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High Dividend 50: Telephone & Data Systems

Published on January 8th, 2023 by Josh Arnold

Utility stocks tend to be great sources of dividends for shareholders. Their predictable revenue and margins generally produce stable earnings over time, irrespective of economic conditions, and capital expenditure needs are often met several times over by earnings. That leaves ample room for high dividend yields, and one such stock that meets these criteria is lesser-known mobile phone service provider Telephone & Data Systems (TDS).

TDS has boosted its dividend for a staggering 48 consecutive years, putting it in elite company on the measure of dividend longevity.

TDS is part of our ‘High Dividend 50’ series, where we cover the 50 highest yielding stocks in the Sure Analysis Research Database.

In addition, the stock is down more than 40% in the past year, so its current dividend yield is better than 6%. That means TDS is on  our list of high-yield stocks.

This list contains about 200 stocks with yields of at least 5%, meaning that they all yield at least three times that of the S&P 500.

You can download your free full list of all securities with 5%+ yields (along with important financial metrics such as dividend yield and payout ratio) by clicking on the link below:


Below, we’ll take a look at one of the smaller wireless and broadband providers, including its growth prospects and dividend outlook.

Business Overview

TDS is a telecommunications company that is based and operates in the US. It operates two segments: UScellular and TDS Telecom. The company offers a wide variety of wireless solutions to consumers, businesses, and government clients, including software, automation, communication, fleet management, private networks, wireless services, hardware, and more. The company has about 5 million wireless retail connections through its UScellular business, and about 1.2 million wireline and cable connections.

TDS was founded in 1968, generates about $5.5 billion in yearly revenue, and trades with a market cap of $1.3 billion. For comparison, both AT&T (T) and Verizon (VZ), which operates similar businesses, both trade with market caps of at least $140 billion, so TDS is quite small.

TDS posted third quarter earnings on November 3rd, and results were very weak. Earnings-per-share missed estimates badly, coming in at a loss of 15 cents against expectations of a profit of a nickel. Revenue was up almost 7% year-over-year to $1.08 billion, but missed estimates by $270 million.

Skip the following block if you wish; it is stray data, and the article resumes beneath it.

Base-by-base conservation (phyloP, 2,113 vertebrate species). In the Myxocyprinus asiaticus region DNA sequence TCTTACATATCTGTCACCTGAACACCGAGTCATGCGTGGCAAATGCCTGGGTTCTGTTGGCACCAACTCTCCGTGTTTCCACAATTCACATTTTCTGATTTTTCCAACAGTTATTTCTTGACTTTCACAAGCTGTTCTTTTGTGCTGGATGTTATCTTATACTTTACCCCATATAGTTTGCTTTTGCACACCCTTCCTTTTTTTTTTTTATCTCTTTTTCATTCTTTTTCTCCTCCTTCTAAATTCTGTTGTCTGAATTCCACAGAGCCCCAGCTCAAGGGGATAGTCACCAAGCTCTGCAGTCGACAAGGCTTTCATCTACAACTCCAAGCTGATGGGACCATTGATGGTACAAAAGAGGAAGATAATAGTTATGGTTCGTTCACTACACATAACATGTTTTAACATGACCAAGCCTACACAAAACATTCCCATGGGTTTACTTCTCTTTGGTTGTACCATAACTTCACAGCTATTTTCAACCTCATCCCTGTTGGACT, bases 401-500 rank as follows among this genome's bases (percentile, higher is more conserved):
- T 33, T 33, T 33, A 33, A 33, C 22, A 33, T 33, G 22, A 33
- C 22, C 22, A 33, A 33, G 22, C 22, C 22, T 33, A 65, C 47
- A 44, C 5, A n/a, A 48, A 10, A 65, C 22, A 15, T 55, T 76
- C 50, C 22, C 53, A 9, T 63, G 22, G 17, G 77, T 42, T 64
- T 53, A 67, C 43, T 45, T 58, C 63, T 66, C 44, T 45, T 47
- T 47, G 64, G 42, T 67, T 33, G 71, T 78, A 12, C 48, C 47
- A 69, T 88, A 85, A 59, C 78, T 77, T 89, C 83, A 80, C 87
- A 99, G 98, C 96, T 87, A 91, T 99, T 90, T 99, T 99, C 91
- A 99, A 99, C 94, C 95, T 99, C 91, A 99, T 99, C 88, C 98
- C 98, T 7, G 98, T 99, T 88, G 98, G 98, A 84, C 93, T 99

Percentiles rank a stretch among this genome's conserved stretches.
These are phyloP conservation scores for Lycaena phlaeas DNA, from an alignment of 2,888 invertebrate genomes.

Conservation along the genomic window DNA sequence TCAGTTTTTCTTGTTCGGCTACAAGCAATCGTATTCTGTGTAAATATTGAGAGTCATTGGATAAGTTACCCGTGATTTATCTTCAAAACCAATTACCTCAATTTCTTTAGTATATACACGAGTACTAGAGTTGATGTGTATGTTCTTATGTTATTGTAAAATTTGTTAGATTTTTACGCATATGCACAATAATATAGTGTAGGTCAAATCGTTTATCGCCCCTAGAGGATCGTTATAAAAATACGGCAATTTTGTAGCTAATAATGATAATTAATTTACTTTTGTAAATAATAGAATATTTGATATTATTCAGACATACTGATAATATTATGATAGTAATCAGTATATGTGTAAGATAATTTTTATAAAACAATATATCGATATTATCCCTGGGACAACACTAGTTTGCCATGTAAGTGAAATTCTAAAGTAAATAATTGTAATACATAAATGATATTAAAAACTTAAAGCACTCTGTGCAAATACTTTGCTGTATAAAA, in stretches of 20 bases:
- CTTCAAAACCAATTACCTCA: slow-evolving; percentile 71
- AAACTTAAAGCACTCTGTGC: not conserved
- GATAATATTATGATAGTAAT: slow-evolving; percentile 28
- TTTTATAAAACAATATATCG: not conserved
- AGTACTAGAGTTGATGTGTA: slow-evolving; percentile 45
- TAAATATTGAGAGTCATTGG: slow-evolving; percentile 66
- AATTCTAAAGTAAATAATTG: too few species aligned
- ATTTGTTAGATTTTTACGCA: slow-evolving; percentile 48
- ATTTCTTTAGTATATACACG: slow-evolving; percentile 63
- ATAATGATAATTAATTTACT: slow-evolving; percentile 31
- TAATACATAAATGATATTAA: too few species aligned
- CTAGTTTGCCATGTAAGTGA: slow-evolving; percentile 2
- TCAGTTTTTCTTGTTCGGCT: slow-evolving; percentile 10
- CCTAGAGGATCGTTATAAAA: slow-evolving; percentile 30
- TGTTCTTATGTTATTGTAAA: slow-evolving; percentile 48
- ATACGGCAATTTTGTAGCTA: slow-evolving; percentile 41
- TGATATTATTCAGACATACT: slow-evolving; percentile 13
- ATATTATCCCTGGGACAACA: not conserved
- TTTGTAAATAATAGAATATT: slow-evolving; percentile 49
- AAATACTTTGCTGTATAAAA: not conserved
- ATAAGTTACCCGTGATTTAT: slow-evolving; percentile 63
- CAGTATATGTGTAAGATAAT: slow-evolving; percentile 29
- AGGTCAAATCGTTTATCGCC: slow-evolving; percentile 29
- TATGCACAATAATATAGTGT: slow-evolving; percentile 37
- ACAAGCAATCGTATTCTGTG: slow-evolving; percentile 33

Total operating expenses weighed on profitability, rising 5% year-over-year to $1.392 billion. Earnings fell from a profit of $28 million a year ago to a loss of $25 million as expenses exceeded revenue.

Higher postpaid average revenue per user at UScellular drove service revenue growth as customers traded up to higher-priced plans. Postpaid average revenue per user was up 4% to just over $50. Total broadband connections were up 4% to 506,500, and residential revenue per connection grew 4.5% to just over $60. The company is investing in fiber infrastructure to help grow the broadband business in the years to come.

Source: Investor presentation, page 15

The company reduced guidance for the full year, with service revenue estimates being narrowed to a slightly lower midpoint of $3.125 billion, and adjusted profits coming down more sharply due to deleveraging of the top line. Capital expenditures are now expected to be nearly all of the company’s adjusted EBITDA for 2022. Following a weak third quarter report, we expect earnings to be just three cents per share for fiscal 2022.

Growth Prospects

TDS operates a very low-growth business, as it is a very small player in a highly competitive industry that is dominated by Verizon and AT&T. That has led to repeated years of negative earnings growth, such as 2022, and we think the company will struggle to grow in the years to come at just 0.5% annually. TDS’ strategy is highly dependent upon the UScellular business, and to its credit, the number of users and the average revenue per user are gradually drifting higher.